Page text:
Turkey placed on ‘gray list’ by global financial watchdog, a blow to the economy – Middle East Monitor
Turkey has been “gray-listed” by a global financial watchdog for its alleged failure to tackle money laundering and terrorist financing, in a blow that could see Turkey lose billions in foreign investment.
According to Financial Time newspaper, two anonymous Western officials told him yesterday that the Paris-based Financial Action Task Force (FATF) was “very likely” to approve the decision to put Turkey on its gray list, following discussions on the matter. ‘today.
FATF members have now voted to include Ankara on this list, which means that it must be subject to special monitoring by the organization’s International Cooperation Review Group, making it an addition to over 22 other states already on this list, including Morocco, Syria, Albania, Pakistan, Yemen and South Sudan.
Ahead of today’s ruling, the newspaper quoted an anonymous Turkish official as saying that “Turkey has made significant progress in complying with FATF standards and fulfilled its legislative responsibilities” despite the pandemic of Covid-19 and the ongoing lockdowns.
In December 2019, the FATF warned Ankara that it was threatened with “money laundering and terrorist financing”, and that there would be “serious loopholes in the country’s framework to combat these crimes”.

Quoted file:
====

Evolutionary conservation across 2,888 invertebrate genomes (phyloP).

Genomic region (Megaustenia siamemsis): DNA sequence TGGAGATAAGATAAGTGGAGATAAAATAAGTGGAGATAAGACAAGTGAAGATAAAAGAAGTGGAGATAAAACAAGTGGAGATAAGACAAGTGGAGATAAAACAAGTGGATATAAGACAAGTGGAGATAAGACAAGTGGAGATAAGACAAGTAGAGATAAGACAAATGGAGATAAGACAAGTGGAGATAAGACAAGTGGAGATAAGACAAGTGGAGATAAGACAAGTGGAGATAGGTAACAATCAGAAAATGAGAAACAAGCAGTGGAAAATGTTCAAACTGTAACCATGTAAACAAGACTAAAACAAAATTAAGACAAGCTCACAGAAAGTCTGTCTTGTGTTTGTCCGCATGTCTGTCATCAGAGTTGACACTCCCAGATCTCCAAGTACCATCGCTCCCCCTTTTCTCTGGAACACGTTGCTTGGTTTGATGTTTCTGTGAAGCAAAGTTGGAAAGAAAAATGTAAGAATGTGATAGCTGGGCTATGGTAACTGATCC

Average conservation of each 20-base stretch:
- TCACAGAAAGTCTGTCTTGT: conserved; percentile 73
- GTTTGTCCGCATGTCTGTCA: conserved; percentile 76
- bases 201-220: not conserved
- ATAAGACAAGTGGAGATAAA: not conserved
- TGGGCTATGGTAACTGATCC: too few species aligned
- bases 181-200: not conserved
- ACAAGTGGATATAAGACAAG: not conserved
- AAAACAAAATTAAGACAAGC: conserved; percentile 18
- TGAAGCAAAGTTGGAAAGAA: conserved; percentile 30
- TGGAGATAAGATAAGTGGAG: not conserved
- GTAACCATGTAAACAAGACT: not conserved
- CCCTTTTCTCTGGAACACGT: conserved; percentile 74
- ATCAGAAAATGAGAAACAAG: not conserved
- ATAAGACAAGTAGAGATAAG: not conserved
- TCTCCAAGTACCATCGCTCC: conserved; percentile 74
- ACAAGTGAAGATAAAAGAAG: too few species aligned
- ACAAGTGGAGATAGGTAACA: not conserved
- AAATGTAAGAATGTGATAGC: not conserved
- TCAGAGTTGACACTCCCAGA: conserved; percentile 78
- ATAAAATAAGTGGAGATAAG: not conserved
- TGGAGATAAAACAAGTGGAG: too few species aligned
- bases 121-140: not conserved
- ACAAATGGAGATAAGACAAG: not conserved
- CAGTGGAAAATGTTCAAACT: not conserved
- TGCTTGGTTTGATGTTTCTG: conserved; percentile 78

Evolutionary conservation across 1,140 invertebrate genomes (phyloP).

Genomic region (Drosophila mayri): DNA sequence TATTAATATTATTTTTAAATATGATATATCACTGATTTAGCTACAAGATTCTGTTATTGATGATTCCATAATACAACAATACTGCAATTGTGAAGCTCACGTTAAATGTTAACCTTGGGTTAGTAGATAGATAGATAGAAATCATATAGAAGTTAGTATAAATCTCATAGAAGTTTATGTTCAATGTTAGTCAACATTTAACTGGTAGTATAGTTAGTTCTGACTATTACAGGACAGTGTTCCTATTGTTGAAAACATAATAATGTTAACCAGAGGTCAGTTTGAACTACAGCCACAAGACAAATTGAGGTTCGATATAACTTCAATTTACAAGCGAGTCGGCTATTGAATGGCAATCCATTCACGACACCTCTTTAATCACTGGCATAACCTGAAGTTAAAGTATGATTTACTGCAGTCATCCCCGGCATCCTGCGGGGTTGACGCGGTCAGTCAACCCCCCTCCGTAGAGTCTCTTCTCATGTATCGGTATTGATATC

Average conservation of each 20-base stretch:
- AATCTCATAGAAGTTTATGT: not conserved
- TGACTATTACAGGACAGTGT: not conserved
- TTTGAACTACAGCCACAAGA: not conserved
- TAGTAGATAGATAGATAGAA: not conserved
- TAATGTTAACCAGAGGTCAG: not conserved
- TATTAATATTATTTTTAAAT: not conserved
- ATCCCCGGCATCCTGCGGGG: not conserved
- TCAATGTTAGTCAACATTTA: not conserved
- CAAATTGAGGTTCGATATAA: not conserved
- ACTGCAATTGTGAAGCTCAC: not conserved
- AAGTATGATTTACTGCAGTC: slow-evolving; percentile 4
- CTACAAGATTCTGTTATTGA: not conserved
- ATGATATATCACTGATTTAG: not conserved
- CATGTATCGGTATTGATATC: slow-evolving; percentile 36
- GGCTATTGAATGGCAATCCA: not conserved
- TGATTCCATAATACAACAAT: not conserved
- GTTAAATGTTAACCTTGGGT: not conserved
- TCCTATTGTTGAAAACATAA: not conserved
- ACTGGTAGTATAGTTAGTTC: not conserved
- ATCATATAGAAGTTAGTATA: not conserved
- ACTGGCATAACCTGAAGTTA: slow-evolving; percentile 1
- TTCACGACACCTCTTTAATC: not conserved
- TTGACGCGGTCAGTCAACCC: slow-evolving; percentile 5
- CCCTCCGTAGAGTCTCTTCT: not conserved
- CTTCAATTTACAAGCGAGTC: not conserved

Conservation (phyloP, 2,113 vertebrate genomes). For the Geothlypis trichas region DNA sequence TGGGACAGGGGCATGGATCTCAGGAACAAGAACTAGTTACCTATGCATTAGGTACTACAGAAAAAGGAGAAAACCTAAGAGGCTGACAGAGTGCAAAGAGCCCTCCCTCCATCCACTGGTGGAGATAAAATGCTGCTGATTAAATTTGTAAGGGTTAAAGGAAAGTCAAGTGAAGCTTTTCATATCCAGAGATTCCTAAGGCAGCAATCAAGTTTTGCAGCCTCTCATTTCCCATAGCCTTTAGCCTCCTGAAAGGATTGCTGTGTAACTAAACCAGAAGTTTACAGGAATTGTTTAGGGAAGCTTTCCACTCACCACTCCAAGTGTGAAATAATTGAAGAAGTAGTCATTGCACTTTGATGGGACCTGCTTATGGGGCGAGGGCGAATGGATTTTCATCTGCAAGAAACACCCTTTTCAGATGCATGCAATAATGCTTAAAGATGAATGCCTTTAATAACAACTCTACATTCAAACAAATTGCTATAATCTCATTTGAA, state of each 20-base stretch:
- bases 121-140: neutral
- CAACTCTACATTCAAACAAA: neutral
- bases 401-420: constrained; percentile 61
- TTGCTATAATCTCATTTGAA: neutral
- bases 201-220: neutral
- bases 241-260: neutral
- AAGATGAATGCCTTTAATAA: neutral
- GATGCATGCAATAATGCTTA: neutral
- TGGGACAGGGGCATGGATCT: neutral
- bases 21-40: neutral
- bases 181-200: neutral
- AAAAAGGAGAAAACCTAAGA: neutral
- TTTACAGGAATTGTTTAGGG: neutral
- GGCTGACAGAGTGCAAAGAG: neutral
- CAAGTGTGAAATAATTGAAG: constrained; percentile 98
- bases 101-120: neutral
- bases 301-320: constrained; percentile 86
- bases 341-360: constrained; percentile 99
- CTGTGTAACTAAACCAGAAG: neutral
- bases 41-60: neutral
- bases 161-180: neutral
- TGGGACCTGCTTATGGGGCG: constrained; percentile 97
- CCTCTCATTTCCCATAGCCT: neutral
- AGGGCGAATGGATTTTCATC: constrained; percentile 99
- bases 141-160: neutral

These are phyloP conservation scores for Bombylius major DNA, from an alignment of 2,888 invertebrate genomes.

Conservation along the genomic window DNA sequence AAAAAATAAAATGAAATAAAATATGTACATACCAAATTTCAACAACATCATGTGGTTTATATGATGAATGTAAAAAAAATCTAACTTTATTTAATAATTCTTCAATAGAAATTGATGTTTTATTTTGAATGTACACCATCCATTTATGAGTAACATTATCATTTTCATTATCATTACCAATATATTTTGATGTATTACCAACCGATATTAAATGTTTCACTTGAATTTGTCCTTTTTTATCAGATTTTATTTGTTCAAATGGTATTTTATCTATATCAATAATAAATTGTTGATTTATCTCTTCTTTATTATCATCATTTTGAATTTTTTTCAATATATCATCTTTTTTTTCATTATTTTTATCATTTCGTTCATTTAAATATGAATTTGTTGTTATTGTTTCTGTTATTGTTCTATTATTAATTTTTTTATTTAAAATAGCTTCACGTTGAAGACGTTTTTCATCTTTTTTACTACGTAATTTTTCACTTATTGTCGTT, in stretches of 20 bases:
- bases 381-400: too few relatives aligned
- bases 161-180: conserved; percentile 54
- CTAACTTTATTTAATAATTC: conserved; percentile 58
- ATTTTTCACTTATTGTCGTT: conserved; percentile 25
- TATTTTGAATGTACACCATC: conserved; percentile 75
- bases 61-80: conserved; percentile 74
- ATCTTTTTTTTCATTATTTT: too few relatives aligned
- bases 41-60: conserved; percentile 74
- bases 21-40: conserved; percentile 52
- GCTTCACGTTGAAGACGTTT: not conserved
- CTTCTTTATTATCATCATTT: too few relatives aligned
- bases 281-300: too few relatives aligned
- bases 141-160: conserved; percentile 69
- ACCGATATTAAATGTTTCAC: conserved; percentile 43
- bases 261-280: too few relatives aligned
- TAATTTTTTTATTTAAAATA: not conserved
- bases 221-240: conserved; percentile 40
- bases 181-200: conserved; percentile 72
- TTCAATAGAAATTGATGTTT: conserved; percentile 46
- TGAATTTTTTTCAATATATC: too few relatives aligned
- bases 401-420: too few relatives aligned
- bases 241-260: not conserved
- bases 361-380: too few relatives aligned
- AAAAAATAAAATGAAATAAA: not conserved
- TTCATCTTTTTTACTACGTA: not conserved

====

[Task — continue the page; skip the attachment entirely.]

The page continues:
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The FATF decision is expected to have a severe impact on the Turkish economy and deter foreign investors from entering the Turkish market, especially at a time when foreign investment is already near the lowest level on record in 20 years. reign of President Recep Tayyip Erdogan.
It also comes at a time when Ankara is going through a severe economic crisis, with the Turkish Lira losing around 20% of its value against the US dollar this year alone.
The gray watchdog list would have a huge impact on a country’s economic status and reputation within the international community, and the International Monetary Fund (IMF) has previously reported that it costs a country around 3%. of its GDP. In Turkey’s case, this drop would amount to around $ 23 billion.
The move is also expected to potentially influence the European Union (EU) to add Turkey to its own list, which targets money laundering and non-EU countries it sees as a serious threat to the financial system. of the block.
Erdogan reportedly responded furiously to the FATF decision, threatening to expel ten ambassadors from Western countries.
Other countries that have today been added to the gray list alongside Turkey are Jordan and Mali.
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